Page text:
Anatomy of the Brain - Cerebellum

The Cerebellum
This is a stylized model of a human brain highlighting the cerebellum. Credit: Science Picture Co/Subjects/Getty Images

What Is the Cerebellum?

In Latin, the word cerebellum means little brain. The cerebellum is the area of the hindbrain that controls movement coordination, balance, equilibrium and muscle tone. Like the cerebral cortex, the cerebellum is comprised of white matter and a thin, outer layer of densely folded gray matter. The folded outer layer of the cerebellum (cerebellar cortex) has smaller and more compact folds than those of the cerebral cortex.

The cerebellum contains hundreds of millions of neurons for processing data. It relays information between body muscles and areas of the cerebral cortex that are involved in motor control.

Cerebellum Lobes

The cerebellum can be subdivided into three lobes that coordinate information received from the spinal cord and from different areas of the brain. The anterior lobe receives input primarily from the spinal cord. The posterior lobe receives input primarily from the brainstem and cerebral cortex. The flocculonodular lobe receives input from the cranial nuclei of the vestibular nerve. The vestibular nerve is a component of the vestibulocochlear cranial nerve. The transmission of nerve input and output signals from the cerebellum occurs through bundles of nerve fibers called cerebral peduncles. These nerve bundles run through the midbrain connecting the forebrain and hindbrain.

Cerebellum Function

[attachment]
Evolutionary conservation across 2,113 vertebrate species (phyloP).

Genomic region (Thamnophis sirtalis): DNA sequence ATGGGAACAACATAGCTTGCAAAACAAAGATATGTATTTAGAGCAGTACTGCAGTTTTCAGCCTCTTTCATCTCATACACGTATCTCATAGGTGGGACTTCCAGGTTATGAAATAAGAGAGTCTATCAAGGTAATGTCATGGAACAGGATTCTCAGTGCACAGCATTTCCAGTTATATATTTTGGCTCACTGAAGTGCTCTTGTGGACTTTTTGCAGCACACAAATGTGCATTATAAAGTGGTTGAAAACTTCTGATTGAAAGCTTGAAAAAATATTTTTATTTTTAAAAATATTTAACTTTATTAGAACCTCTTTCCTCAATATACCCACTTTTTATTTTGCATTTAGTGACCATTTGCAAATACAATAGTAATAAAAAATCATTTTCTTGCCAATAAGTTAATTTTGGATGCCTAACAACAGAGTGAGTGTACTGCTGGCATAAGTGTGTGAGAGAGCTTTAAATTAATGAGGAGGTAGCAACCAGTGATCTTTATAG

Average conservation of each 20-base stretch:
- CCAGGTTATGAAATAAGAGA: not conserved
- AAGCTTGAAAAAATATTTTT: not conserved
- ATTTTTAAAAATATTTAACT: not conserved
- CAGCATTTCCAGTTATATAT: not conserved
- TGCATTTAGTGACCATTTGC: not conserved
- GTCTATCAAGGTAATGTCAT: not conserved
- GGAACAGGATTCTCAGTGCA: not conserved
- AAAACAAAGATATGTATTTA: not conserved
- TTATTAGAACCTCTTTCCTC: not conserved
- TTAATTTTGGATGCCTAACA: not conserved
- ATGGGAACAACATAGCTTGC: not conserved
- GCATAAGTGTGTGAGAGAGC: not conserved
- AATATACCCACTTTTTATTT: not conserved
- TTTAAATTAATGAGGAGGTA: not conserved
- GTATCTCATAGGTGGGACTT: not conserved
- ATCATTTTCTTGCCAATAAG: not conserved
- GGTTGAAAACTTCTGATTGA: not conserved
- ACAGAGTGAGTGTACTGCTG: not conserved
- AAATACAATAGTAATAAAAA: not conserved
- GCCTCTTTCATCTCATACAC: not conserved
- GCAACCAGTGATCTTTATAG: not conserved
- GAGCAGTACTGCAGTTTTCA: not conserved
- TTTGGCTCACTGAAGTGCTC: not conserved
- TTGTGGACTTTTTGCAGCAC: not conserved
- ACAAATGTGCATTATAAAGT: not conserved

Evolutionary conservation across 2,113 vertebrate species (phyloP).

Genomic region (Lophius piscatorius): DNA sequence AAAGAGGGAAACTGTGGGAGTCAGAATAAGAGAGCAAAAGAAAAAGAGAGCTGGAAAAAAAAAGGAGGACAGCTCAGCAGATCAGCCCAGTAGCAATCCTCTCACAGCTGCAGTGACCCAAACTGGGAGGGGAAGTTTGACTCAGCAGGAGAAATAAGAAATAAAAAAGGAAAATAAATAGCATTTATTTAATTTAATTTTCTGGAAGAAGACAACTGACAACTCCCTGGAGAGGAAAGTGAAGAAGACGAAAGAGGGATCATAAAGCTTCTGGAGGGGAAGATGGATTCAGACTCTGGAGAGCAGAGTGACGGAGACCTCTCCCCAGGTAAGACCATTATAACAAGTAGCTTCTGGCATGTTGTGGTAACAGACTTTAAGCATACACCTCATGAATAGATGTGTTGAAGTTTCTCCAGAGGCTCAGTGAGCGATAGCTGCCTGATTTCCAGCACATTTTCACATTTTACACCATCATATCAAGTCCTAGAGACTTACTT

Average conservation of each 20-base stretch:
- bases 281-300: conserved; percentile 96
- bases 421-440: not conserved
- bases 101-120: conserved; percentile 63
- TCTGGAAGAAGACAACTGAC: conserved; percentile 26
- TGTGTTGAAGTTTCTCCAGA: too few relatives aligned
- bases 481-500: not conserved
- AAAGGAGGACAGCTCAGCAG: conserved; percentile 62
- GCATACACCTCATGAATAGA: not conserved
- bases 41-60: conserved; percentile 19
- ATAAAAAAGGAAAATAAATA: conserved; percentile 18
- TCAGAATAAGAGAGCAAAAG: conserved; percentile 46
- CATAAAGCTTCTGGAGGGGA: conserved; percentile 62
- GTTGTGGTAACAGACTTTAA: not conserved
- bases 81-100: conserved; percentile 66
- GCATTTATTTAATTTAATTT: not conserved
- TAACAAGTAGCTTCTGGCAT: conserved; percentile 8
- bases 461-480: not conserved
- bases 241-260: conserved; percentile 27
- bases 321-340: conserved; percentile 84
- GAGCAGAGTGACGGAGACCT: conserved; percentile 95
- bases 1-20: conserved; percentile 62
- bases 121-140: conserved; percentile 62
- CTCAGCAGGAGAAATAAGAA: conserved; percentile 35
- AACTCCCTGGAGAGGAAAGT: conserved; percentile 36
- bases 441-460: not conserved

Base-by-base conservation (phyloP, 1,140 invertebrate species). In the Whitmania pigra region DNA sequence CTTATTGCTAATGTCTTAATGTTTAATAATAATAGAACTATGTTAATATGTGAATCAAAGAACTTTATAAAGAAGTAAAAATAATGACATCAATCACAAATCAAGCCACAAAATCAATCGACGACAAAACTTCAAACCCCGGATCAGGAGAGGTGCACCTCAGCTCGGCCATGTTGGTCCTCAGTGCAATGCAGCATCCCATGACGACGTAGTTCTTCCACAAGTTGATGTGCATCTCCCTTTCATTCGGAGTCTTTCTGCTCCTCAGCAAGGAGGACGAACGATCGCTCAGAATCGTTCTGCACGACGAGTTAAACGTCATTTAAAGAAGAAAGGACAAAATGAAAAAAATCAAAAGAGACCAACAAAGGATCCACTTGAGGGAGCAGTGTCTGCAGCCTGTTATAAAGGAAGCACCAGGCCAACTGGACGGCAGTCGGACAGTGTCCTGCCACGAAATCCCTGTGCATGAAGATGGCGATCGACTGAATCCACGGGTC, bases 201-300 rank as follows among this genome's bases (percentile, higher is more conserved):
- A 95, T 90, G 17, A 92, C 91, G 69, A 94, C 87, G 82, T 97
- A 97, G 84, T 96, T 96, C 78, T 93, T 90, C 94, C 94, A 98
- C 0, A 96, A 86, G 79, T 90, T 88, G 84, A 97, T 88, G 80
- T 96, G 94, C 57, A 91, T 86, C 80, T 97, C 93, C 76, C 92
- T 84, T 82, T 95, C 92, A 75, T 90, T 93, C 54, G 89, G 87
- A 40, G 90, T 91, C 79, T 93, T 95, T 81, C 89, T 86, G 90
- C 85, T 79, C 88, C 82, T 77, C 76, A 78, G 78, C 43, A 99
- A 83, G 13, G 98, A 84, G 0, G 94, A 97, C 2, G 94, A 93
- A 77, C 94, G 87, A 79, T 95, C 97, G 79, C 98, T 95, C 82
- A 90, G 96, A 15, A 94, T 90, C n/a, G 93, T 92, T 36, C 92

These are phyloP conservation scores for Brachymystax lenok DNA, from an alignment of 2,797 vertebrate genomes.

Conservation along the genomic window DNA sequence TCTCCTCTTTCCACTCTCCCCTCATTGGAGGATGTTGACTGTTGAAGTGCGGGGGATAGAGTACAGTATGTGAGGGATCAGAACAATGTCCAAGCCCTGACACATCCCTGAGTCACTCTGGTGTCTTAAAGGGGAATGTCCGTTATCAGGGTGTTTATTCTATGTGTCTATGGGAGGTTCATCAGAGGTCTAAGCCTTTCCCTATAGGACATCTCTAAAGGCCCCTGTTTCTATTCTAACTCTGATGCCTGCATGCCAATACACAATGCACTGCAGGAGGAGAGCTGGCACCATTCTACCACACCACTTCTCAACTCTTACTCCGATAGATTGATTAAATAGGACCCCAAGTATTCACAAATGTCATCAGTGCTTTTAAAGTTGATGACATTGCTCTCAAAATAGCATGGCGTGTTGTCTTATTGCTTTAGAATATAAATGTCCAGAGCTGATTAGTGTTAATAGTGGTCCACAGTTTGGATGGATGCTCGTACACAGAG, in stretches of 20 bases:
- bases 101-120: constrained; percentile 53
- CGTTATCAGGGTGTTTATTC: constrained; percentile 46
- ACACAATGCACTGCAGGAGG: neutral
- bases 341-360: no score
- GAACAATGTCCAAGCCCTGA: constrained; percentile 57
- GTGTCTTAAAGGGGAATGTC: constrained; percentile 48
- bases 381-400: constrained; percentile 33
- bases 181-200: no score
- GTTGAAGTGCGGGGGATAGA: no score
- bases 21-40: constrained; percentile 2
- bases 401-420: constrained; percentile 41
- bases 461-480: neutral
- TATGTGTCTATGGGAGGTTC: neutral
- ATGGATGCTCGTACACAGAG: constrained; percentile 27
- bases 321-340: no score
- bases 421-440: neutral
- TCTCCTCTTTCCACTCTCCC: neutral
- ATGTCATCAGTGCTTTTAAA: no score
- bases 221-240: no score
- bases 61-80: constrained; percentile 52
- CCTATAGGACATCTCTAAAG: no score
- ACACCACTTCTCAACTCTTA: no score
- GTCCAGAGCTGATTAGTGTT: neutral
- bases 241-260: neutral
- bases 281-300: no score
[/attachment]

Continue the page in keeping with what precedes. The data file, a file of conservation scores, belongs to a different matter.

The cerebellum is involved in several functions including:

  • Fine Movement Coordination
  • Balance and Equilibrium
  • Muscle Tone
  • Sense of Body Position

The cerebellum processes information from the brain and peripheral nervous system for balance and body control. Activities such as walking, hitting a ball, and playing a video game all involve the cerebellum. The cerebellum helps us to have fine motor control, while inhibiting involuntary movement.

It coordinates and interprets sensory information in order to produce fine motor movements. It also calculates and corrects informational discrepancies in order to produce the desired movement.

Cerebellum Location

Directionally, the cerebellum is situated at the base of the skull, above the brainstem and beneath the occipital lobes of the cerebral cortex.

Cerebellum Damage

Damage to the cerebellum may result in difficulty with motor control. Individuals may have problems maintaining balance, tremors, lack of muscle tone, speech difficulties, lack of control over eye movement, difficulty in standing upright, and an inability to perform accurate movements. The cerebellum may become damaged due to a number of factors. Toxins including alcohol, drugs, or heavy metals can cause damage to nerves in the cerebellum that lead to a condition called ataxia. Ataxia involves the loss of muscle control or coordination of movement. Damage to the cerebellum may also occur as a result of stroke, head injury, cancer, cerebral palsy, viral infection, or nervous system degenerative diseases.

Divisions of the Brain: Hindbrain

The cerebellum is included in the division of the brain called the hindbrain. The hindbrain is divided into two subregions called the metencephalon and myelencephalon.

The cerebellum and pons are located in the upper region of the hindbrain known as the metencephalon. Sagittally, the pons is anterior to the cerebellum and relays sensory information between the cerebrum and cerebellum.

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Bailey, Regina. "Anatomy of the Brain - Cerebellum." ThoughtCo, May. 3, 2017, thoughtco.com/anatomy-of-the-brain-cerebellum-373216. Bailey, Regina. (2017, May 3). Anatomy of the Brain - Cerebellum. Retrieved from https://www.thoughtco.com/anatomy-of-the-brain-cerebellum-373216 Bailey, Regina. "Anatomy of the Brain - Cerebellum." ThoughtCo. https://www.thoughtco.com/anatomy-of-the-brain-cerebellum-373216 (accessed November 18, 2017).